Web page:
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FLIM FLAM REBELLION: Dedication, preface, and introduction

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The first installment in a series that will eventually kill me.

NCAA Football: Mississippi State at Mississippi
When the FLIM FLIM review drops.
Matt Bush-USA TODAY Sports

Thanks to my mom, I am the proud (?) owner of FLIM FLAM: The Truth Behind the Blind-Faith Culture that Led to the Explosive NCAA Investigation of Ole Miss Football. Yes, the cover art is a nondescript “football” “player” wearing vaguely Ole Miss colors with a facemask resembling jail cell bars. It’s over the top and cheaply produced, and it’s the perfect entryway for what is an utterly boring, unnecessarily long read.

Also, it’s a hardcover for some damn reason. The back of the dust jacket features a very self-satisfied Robertson standing in front of a high school (?) football stadium he’s been banned from above three glowing reviews, one from Daniel (not Dan, mind) Wolken, Houston Nutt, and Tom (not Thomas, mind) Mars, Houston Nutt’s attorney in his embarrassment suit against Ole Miss. As I said, this thing is so over the top it owns a home on Alpha Centauri.

Let me back up a moment. I’ve written critical scholarly reviews of an English translation of Statius’ Thebaid and Conversations with Michael Crichton. These reviews can be found in peer-reviewed scholarly journals. My main mode when writing a book review is to read through with a pen and highlighter once over the course of a few days, then come back to those highlighted passages and my marginalia and construct the review out from there.

FLIM FLAM deserves no such engagement of minutiae on that scale. This awful runoff contains a semi-typo in the fifth paragraph of the “preface.” Yes, it contains a preface and introduction, because Steve Robertson can’t be self-important enough. The dedication’s second paragraph — yes, the dedication runs to eight paragraphs — explains that Robertson’s father raised him to be a Mississippi State fan, so yeah, he throws the game on page one. (He also weirdly refers to his father throughout the dedication, preface and introduction as “daddy,” proving yet again that those who haven’t read their Freud are doomed to become a Freudian typology.)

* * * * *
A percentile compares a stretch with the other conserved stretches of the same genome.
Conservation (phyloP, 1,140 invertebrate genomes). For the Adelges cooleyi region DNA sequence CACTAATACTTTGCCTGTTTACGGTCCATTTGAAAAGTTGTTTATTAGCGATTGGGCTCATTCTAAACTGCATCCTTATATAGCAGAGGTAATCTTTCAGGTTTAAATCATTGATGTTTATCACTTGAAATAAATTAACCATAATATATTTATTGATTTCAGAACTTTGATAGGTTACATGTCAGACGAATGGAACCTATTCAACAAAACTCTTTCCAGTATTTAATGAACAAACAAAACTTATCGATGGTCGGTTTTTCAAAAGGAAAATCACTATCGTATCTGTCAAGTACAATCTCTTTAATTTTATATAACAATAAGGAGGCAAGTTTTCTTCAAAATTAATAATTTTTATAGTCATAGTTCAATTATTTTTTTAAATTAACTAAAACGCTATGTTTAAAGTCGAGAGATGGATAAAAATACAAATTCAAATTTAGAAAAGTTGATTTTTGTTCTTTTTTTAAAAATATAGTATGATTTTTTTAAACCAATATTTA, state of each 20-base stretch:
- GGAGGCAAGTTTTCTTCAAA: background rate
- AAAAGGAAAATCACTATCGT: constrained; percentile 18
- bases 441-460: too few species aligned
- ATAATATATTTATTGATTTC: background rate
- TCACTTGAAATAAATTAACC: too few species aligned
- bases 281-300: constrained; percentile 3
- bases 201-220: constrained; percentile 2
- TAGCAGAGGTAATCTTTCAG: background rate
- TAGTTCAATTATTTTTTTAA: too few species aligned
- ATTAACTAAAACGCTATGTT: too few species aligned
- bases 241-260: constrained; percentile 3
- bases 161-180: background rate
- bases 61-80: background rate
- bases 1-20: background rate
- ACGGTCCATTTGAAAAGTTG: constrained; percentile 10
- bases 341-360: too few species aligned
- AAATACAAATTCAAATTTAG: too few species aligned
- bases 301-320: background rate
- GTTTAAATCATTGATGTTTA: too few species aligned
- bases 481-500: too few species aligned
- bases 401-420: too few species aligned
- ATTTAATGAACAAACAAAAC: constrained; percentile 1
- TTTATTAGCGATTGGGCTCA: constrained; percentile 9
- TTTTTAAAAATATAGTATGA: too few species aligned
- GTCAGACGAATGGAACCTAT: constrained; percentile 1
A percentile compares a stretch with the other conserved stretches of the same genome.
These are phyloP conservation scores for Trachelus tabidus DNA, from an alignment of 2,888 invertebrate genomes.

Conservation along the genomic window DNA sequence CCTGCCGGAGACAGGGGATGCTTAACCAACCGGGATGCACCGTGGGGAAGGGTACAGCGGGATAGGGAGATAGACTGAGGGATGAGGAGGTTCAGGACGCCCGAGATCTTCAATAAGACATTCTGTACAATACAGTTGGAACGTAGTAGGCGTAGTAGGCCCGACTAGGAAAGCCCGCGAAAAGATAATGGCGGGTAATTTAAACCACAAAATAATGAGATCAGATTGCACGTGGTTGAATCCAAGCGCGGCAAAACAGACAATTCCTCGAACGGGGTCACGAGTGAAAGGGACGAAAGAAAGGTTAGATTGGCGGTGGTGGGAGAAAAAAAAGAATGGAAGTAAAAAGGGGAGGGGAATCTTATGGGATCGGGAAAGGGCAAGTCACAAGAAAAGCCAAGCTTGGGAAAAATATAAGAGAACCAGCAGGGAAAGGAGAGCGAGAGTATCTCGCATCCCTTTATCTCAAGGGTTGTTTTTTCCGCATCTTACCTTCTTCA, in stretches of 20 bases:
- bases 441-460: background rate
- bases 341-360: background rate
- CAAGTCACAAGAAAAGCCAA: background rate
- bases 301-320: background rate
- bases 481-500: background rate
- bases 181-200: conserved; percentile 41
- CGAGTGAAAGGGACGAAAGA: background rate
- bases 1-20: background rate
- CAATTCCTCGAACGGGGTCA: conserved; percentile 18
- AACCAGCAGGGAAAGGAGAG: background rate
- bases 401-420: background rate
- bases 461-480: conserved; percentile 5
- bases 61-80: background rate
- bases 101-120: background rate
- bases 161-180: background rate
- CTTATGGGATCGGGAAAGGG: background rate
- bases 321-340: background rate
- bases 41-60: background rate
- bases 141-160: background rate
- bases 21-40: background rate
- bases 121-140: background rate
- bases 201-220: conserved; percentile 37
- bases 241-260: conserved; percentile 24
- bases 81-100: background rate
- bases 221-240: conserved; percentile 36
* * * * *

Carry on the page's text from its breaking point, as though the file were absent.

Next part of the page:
It’s probably a good time to pause here in talking about the dedication and Robertson’s father to quote this little item:

[My father] shared with me the importance of accountability, and how grown folks accept responsibility rather than make excuses.

This here is a perfect distillation of why Steve “completed his lifelong goal of writing a book.” This stupid, self-righteous bullshit. This is FLIM FLAM’s entire raison d’etre. To wag his sweaty little finger in Ole Miss’ collective face. A giant, disingenuous TSK-TSK. A 312-page apologia for NCAA regulations. That’s all this trash heap amounts to, so if you’re, like, really into the rules and shit, sure, go ahead and pick it up.

ANYWAY, moving on to the preface — which, functionally, serves as an introduction to the introduction — Steve here explains why he felt this book was necessary, outside and above the already tireless and tiresome media coverage to date in existence. To wit:

As rumors began to spread [sic] the NCAA was looking into the recruiting practices of the Ole Miss football program, I expected in-state media coverage to really take off. It didn’t. In hindsight, I should’ve known better.

I didn’t ask to be an authority on this topic, but at the same time I’m incredibly grateful to those with information who crossed my path or reached out to me to share what they knew.